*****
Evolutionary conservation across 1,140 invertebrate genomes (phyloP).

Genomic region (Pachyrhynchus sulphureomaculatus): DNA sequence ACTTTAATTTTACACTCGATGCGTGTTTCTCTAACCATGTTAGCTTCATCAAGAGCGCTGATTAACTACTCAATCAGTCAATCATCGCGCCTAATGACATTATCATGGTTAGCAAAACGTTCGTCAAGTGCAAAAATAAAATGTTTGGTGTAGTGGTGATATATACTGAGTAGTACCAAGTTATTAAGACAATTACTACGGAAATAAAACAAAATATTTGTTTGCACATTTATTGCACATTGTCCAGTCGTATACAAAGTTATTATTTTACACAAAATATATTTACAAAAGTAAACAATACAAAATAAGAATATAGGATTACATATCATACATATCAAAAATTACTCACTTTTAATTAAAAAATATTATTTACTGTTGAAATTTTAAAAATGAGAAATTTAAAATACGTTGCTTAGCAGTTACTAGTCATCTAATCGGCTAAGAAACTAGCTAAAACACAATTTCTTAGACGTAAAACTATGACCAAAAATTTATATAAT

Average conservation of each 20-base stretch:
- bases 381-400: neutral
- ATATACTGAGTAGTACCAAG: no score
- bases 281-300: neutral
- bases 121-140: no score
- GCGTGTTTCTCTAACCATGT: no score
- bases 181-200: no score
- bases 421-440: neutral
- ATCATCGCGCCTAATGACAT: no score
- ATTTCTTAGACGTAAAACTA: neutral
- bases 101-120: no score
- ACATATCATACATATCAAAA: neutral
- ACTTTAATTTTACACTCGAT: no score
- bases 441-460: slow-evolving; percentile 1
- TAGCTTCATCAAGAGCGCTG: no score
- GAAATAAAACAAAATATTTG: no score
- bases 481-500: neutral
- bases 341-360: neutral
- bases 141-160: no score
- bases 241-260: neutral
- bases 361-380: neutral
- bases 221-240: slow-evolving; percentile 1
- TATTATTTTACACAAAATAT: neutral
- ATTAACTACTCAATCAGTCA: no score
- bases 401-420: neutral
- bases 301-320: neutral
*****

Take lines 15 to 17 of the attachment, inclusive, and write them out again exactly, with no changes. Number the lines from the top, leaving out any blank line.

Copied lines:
- ACTTTAATTTTACACTCGAT: no score
- bases 441-460: slow-evolving; percentile 1
- TAGCTTCATCAAGAGCGCTG: no score